Bishop Miguel and I exchange emails and make plans to get in touch via skype – he is eager to start studying Talmud and I offer to help. He then escorts us back to the parking lot, all the way to our car, and waits until we drive to the exit to point us in the right direction and greet us farewell one more time. A model of perfect hospitality.
Back in the car, driving through Sao Paolo’s dense traffic, Rabbi Gottfried and I debrief. We are both moved and impressed by our host’s zeal and passion and blown away by the sheer scale of the operation he and his peers are handling. We don’t think he was trying to proselytize – but he definitely did a fantastic job of ‘selling’ us a very well defined vision. Would we feel comfortable attending an actual service? Maybe – if only out of curiosity and respect. Rabbi Gottfried, who attended the temple’s dedication ceremony as one of the representatives of the Jewish community, describes the mass singing – including HaTikva, and a 90 min. long sermon from one of the reformed addicts, as a testimony to the power of God. Also – rows of ushers – Levites in robes – carrying credit card machines for super quick and easy donation with credit cards, presented to the worshippers as they walk away from the altar in the main temple, having just their deposited their wishes into the sacred slots. Prosperity Theology in action.
If only we could fundraise as effectively and right during shabbat services – we sigh and smile at each other, leaving the temple behind as the sun sets, heading back to our respective congregational duties.
Ten days later, back in NYC, in the middle of congregational duties, I review the photos from the temple tour, and remember what it felt like to enter the holy of holies.
Weird, and wonderful, and almost wrong.
Walking the biblical-accurate length of the tabernacle courtyard, opening the curtain, and stepping across a threshold of mythic reality into the most sacred semitic chamber, in the middle of Brazil, was very weird and also full of wonder.
It was like walking into a familiar painting that comes alive in 3D. In the world of ‘make believe’ that is religious theater and dramatic dogma – this made up mishkan, fabricated theme park of faith, triggers something powerful, or at least it did for me. I was touched by the efforts, the care, the attention to detail, the mere aesthetics that did what art does best – fill the soul with multi sensory expressions. Despite the cynic’s voice and the rational rage – these guys created a sacred experience.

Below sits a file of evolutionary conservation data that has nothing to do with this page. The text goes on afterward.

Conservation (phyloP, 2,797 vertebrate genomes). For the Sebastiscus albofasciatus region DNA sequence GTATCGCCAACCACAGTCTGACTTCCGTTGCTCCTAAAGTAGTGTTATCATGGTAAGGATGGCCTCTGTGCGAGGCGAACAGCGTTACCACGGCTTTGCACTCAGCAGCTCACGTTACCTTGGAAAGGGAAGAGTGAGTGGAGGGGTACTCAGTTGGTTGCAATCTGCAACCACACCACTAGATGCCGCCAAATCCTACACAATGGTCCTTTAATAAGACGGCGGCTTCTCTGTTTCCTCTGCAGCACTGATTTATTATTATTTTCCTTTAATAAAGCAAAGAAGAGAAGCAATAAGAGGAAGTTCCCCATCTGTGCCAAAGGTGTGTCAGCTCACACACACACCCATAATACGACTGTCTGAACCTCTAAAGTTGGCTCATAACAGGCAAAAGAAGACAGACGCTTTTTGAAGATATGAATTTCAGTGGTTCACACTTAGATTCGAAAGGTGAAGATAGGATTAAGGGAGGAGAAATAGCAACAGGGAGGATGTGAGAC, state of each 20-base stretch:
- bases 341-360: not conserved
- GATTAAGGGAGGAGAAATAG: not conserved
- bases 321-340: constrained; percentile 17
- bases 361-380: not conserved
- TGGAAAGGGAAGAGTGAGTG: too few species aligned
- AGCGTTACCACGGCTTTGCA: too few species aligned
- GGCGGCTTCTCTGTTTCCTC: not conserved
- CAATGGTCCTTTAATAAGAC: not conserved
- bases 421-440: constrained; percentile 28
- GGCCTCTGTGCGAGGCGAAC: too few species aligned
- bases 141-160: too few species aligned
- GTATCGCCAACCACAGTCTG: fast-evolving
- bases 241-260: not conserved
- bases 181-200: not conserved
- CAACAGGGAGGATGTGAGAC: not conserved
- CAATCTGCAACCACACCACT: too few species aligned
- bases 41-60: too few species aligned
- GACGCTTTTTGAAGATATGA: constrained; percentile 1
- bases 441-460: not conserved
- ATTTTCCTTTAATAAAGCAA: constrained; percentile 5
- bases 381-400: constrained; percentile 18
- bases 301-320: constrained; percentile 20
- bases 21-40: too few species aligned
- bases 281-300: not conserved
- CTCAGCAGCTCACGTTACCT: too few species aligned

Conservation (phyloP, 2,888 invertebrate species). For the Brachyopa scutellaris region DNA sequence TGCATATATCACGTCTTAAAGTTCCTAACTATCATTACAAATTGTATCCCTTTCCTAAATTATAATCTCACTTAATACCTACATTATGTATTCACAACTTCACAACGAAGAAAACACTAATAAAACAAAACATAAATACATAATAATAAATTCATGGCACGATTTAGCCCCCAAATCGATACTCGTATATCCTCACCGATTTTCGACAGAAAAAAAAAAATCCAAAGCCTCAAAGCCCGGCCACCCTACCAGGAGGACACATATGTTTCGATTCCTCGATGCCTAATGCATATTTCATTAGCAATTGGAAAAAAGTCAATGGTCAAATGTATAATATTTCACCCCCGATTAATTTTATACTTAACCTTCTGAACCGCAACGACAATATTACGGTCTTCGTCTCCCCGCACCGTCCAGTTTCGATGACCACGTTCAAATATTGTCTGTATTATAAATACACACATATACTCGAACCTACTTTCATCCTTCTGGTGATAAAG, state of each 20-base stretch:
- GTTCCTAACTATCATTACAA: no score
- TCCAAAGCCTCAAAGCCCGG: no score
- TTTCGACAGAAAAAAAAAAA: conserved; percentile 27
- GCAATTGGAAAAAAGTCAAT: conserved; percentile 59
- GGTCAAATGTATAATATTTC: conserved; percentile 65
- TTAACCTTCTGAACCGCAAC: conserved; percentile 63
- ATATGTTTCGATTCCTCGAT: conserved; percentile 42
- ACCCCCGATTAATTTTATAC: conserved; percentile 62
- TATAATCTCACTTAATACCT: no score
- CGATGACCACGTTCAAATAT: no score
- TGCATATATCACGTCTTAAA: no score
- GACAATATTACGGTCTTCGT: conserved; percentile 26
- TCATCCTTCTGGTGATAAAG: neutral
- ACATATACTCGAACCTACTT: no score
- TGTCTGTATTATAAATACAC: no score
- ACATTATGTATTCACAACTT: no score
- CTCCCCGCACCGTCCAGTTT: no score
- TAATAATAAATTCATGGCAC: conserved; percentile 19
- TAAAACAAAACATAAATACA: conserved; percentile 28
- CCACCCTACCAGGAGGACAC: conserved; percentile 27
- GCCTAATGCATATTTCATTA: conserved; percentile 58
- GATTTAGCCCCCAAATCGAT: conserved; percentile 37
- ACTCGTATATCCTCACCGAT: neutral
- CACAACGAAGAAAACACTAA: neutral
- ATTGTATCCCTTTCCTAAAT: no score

But it felt almost wrong precisely because of how expressive it all was: Because as it turns out I actually prefer the notion of the most holy as entirely an idea.
Through my Jewish eyes, the Temple and the Holy of Holies are abstract notions, the memories of actual architectural relics that have morphed into metaphors for the sacred center within. And that’s enough.
Walking through this Pentecostal version of the holy house felt sort of wrong to me not because it may be idolatry driven but because it reduced the drama of a dream into human size reality that felt less ‘real’ precisely because of just how physical it was.
I honor the truth and the path of Bishop Miguel and his many minyons, am impressed and inspired by the lavish simulations – but for me, and for the style of spiritual work and community building that I am busy co-creating with my fellow congregants at Lab/Shul NYC – it’s less about nostalgia or the icons of the gilded past and more about the simple needs for functional soulful here and now.
So here, and now, we are, just two days before the last month of the Jewish year begins, and with it a 40-day-long journey into the Holy of Holies of Yom Kippur.
Mystical Jewish traditions trace the ancient pilgrimage routes to the Jerusalem Temple and map them not in space, but in time.
On Yom Kippur , our shrine of self reflection, we chant aloud the verses from Leviticus that describe in vivid detail the atonement worship in the Temple, including what the priests wore and how the highest among them entered, only once a year, the holiest spot of all. These days that holy hotspot is marked on our calendars and in our hearts.
For 40 high and holy days into a new year, we are invited to focus on what our holy truths are, our wrongs and aspirations, what we need to honor, fix and change. We walk towards the temple of our soul, each day another step towards the self, towards the life more honest, happy, sacred.
Obrigado. I am so glad to have visited a holy shrine in a faraway city, only to remember that it’s here all along, the holiest of holies, so simply in my heart.